The islands in the Indonesian archipelago, belonging to the province of East Nusa Tenggara, were hit by mudslides, heavy rainfall and landslides on Sunday and Monday. Thousands of people have been evacuated. Victims are sought in both countries, but this search is complicated by bad weather conditions and roads that have become impassable. Local authorities fear the death toll will rise further.
On Sunday, the island of Flores was first hit by the cyclone. The population was swept along by mudslides that destroyed houses, bridges and roads. Dozens of houses in the village of Lamanele became buried in mud, ‘the emergency response service reported on Sunday. A bridge collapsed on the nearby island of Adonara.
On the nearby island of Lembata, parts of mountainside villages were swept to the ocean, sending people into the sea. Lewatolo volcano also set in motion on the island, causing volcanic debris in the mudflow to further damage homes and infrastructure. Indonesian President Joko Widodo has expressed his condolences to the relatives of the victims of the natural disaster.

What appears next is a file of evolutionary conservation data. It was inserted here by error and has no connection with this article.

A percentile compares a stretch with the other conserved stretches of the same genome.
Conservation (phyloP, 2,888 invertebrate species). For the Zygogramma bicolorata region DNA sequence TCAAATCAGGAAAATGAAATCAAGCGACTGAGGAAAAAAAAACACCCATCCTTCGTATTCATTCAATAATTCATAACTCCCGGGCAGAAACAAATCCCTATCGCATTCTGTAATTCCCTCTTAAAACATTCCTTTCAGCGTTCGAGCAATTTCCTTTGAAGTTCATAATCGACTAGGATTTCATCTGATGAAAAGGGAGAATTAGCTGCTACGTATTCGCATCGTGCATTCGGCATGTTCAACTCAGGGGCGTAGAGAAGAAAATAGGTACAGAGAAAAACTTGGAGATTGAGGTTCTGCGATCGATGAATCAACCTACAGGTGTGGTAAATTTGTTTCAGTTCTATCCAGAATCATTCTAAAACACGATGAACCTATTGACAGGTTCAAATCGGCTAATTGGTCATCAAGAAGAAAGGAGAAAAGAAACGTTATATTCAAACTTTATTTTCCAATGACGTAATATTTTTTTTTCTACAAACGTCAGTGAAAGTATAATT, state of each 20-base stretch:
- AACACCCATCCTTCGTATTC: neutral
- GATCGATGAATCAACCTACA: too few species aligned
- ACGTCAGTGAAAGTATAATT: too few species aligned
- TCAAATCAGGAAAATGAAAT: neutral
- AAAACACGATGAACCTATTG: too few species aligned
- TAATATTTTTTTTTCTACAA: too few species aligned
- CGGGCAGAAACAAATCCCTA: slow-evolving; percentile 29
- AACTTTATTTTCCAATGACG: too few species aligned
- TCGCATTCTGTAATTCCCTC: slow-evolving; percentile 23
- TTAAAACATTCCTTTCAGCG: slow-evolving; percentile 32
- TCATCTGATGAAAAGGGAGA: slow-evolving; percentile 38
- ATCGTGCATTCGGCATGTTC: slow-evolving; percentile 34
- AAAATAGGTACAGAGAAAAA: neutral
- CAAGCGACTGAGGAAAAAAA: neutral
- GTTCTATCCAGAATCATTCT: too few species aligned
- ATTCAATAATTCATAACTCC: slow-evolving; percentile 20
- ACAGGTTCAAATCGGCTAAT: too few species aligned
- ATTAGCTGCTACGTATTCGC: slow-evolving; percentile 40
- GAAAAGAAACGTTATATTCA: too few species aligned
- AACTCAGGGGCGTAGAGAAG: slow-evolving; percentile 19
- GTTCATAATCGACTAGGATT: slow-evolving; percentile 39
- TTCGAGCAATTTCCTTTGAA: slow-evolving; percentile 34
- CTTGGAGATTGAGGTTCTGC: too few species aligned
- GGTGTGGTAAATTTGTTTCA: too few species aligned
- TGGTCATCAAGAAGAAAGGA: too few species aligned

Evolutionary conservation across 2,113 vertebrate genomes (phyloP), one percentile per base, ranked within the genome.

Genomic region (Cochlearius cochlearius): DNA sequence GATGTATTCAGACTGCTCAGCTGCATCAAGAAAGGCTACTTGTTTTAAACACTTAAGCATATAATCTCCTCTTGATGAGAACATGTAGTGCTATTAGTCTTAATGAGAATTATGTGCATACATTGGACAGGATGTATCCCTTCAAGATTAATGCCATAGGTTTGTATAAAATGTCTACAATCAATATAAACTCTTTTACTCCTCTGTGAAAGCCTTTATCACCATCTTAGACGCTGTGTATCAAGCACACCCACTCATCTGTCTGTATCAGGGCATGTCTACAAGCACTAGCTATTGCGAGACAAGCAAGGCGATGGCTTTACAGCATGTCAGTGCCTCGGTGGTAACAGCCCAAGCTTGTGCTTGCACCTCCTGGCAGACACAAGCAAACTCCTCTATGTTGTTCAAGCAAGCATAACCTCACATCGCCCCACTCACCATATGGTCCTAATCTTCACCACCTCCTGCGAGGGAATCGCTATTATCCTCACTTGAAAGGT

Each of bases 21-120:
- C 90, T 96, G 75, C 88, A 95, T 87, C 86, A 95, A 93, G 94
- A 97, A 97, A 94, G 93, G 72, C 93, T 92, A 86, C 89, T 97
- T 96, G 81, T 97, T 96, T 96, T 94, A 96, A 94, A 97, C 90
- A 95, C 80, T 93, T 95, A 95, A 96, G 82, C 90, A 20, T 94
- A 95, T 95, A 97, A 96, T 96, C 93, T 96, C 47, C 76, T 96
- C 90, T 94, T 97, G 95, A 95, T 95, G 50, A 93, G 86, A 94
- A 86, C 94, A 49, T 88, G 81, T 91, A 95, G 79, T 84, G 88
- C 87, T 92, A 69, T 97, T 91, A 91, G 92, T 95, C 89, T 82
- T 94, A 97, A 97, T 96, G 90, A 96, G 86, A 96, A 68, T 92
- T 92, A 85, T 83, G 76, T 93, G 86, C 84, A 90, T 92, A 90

“Fourteen villages are still completely isolated, with inaccessible roads,” said Thomas Ola, the head of the Lembata district in East Nusa Tenggara province. He expects the death toll to increase as more information is gathered in the affected areas. The volcano Lewatolo has been rumbling for months, at the end of last year thousands of people were evacuated as a precaution.
East Timor has also been hit by the storm. At least 27 people died there, according to authorities. Most of the fatalities occurred in the capital Dili. Cyclone Seroja may increase in strength through Tuesday as it moves towards Australia’s west coast. Meteorologists expect that some parts of Indonesia will also experience a lot of rain, strong winds and high waves in the coming week.